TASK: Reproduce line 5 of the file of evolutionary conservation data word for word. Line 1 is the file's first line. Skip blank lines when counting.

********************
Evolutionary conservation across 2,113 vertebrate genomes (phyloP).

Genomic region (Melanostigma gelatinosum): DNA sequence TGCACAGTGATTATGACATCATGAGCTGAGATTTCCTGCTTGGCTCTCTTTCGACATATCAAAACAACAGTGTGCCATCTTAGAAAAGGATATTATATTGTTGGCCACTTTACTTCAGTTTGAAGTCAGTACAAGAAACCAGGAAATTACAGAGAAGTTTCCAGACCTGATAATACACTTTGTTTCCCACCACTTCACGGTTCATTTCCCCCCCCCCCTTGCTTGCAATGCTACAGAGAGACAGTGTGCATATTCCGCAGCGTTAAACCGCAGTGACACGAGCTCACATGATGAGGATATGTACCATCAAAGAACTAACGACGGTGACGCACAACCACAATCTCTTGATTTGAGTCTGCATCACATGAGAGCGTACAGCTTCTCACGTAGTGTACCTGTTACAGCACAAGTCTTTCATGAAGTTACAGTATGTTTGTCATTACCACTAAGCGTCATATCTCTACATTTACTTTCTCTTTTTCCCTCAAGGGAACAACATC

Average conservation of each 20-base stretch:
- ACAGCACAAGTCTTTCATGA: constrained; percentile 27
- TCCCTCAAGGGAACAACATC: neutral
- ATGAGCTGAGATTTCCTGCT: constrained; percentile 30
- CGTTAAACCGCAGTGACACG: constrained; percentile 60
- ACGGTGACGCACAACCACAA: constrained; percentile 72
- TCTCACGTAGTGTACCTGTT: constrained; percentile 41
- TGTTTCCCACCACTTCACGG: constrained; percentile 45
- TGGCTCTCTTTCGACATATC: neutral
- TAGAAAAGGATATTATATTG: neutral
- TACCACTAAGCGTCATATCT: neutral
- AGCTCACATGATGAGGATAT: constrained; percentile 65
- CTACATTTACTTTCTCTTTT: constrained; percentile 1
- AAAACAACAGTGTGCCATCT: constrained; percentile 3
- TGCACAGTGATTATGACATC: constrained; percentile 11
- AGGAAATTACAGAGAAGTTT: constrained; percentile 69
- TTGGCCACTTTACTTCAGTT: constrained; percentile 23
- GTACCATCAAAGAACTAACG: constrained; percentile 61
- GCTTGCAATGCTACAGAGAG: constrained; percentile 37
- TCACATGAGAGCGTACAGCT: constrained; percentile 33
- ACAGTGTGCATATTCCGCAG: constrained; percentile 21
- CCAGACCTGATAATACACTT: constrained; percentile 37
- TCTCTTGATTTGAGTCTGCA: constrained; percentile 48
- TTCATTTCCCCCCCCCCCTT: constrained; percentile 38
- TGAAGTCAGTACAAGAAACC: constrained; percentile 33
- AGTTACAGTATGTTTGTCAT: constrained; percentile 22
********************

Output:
- TCCCTCAAGGGAACAACATC: neutral